With the completion of our latest residential project; Dorset House, an energy plus family home built to Passivhaus standards we are once again reminded of how architecture makes it possible to reimagine a more sustainable future. Our director Anna Woodeson, having spearheaded green initiatives within practice, wrote a recent article for Audi Magazine about this very topic.
Imagine a future where high-rise buildings are built without steel and concrete. It might seem like an ill-conceived idea but wood is reaching new heights as a popular building material while giving climate change a kick in the crotch.
So here’s the high-rise ‘storey’ of wood.
Wood as a building material is as old as the hills – and the forests that have covered them since time immemorial. But in the last decade there’s been a new kid on the (chopping) block – Cross Laminated Timber, or CLT. It is essentially a wood sandwich and comes in large slabs and consists of several layers of wood stacked and glued together. CLT has some big advantages over steel and concrete – it is easy to deliver to a site in a dense urban area and is quick, clean and easy to work with. Concrete, even with steel to reinforce it, doesn’t always stand the test of time as anyone hit by the closures to the Hammersmith Flyover in London well knows. Wood also looks the part for those who prefer natural good looks to rough-hewn brutalism.
When discussing this with timber expert, Ashley Perry of real estate consultancy JLL, he noted that the interiors created through the use of CLT suit the less corporate client; the Facebook and Googles of the world, whose interest in their employees’ health and wellbeing is expressed in their office environment.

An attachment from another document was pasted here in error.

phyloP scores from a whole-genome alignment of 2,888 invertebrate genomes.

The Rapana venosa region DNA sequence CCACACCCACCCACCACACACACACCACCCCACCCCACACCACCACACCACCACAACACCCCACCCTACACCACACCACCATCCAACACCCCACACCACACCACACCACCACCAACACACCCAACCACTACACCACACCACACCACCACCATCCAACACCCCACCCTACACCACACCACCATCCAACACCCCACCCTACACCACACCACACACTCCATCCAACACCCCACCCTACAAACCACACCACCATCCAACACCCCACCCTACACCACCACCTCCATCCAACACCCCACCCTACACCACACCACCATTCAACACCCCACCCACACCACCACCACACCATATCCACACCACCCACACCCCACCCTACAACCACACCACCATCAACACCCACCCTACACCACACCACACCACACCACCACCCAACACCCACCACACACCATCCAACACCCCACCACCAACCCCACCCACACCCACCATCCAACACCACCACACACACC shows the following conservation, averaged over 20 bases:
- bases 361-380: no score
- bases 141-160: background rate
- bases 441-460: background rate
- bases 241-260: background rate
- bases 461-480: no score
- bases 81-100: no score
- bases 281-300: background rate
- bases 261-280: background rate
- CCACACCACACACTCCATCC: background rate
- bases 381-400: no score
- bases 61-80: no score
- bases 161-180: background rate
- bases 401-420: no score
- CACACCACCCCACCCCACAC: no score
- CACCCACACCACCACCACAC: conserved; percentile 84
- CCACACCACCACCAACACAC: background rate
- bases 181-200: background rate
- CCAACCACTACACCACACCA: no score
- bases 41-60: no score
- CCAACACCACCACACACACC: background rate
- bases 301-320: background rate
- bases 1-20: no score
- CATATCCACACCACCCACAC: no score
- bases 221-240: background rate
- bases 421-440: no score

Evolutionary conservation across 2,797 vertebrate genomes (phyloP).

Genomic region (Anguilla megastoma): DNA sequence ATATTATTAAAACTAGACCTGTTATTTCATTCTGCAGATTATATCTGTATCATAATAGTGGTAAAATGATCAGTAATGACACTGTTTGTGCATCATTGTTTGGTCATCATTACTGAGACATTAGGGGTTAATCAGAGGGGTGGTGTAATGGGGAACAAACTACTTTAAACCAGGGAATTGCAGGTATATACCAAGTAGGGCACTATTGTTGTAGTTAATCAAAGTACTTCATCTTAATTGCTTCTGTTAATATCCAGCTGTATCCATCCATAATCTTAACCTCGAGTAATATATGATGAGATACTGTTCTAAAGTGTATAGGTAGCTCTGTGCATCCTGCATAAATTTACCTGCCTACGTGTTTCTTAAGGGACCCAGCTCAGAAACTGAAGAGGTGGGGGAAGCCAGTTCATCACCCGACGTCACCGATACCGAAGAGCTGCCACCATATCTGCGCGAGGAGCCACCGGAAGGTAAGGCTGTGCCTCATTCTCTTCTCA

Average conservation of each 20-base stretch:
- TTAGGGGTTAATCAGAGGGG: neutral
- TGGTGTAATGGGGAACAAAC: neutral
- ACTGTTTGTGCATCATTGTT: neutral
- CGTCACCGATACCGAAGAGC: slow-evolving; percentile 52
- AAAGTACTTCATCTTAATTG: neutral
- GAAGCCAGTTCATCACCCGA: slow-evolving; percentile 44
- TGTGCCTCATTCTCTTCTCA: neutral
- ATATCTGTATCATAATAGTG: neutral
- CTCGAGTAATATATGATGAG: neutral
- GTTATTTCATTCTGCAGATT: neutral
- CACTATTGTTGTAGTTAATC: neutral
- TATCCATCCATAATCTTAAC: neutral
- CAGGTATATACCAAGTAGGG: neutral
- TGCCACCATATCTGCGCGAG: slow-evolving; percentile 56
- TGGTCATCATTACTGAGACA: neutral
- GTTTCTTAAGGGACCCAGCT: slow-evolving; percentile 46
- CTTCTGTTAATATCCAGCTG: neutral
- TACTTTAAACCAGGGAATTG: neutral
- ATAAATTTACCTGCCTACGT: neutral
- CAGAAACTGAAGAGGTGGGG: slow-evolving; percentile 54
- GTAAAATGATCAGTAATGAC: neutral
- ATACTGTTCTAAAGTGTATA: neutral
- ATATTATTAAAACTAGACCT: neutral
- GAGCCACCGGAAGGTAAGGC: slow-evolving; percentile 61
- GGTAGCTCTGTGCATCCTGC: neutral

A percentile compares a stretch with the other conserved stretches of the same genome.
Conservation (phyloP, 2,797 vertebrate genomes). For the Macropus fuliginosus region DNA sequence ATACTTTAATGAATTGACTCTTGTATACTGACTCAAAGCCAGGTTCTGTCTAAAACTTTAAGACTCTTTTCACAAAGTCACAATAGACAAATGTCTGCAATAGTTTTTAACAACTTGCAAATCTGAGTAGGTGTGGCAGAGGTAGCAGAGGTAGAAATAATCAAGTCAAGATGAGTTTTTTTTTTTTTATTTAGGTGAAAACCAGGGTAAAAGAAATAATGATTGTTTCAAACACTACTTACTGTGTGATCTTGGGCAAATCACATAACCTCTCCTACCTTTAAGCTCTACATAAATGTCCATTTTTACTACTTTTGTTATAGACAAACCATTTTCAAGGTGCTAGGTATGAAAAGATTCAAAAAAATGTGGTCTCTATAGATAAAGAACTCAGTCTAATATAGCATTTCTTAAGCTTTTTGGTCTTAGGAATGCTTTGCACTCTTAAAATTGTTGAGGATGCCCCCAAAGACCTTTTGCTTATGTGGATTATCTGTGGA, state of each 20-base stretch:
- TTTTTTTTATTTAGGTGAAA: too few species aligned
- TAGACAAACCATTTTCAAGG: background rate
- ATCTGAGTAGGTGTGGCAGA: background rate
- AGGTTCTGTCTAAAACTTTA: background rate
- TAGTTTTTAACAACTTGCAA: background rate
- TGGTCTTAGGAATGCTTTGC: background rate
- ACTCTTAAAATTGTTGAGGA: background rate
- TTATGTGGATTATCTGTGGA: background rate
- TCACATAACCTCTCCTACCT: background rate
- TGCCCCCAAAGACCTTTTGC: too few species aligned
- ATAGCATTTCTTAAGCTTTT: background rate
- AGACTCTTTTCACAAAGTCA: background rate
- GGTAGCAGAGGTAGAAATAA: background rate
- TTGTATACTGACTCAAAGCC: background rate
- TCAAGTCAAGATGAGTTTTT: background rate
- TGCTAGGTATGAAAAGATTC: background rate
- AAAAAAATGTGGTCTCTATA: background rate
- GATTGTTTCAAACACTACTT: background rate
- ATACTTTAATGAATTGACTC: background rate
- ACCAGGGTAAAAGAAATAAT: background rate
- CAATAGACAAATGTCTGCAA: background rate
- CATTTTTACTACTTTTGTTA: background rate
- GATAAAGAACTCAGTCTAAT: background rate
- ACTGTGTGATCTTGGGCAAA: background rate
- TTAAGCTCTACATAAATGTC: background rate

But here’s the real deal sealer: steel and concrete production currently accounts for nearly 10% of global CO2 emissions, being energy intensive, polluting and wasteful compared to CLT.
CLT is enabling architects to really branch out. In 2008 Waugh Thistleton built a nine-storey tower of CLT in Hackney, London, making it the world’s tallest timber residential building. The wood used stores over 181 tonnes of carbon and, by not using a reinforced concrete frame, a further 125 tonnes of carbon were saved.
Across the Atlantic in Minneapolis, the T3 building is nearing completion. It’s a seven-storey retail and office space covering 20,000 square metres. The construction is due to be completed in just 2.5 months and, to add to its environmental credentials, the majority of the wood comes from trees killed by the mountain pine beetle.
PLP Architecture and researchers from the University of Cambridge are pushing the CLT boundaries even further with plans for an 80-storey tower at the Barbican in London. If realised, it would become London’s tallest building after The Shard.
However, it might seem unsettling for some to live or work in a wooden building. Certainly there are barriers to be overcome. These include legal restrictions, the greater ease with which CLT transfers noise and the lack of UK CLT production capacity. But fire is not on this list. The proponents of tall wooden buildings point out that wooden structures can be safer than steel with charred wooden surfaces protecting the structural wood beneath.
Surely there is a wider political context? In London there are over 250 towers of more than 20 storeys in the planning pipeline and London’s new mayor, Sadiq Khan has promised 50,000 homes a year during his tenure. As engineer Kell Jones points out: ‘What better way than to use the construction output of the next few decades as a feasible carbon capture scheme?’ Wood is going places – we’d be foolish to stand in its way.
The Rise of Wooden Buildings by Anna Woodeson, published in Audi Magazine.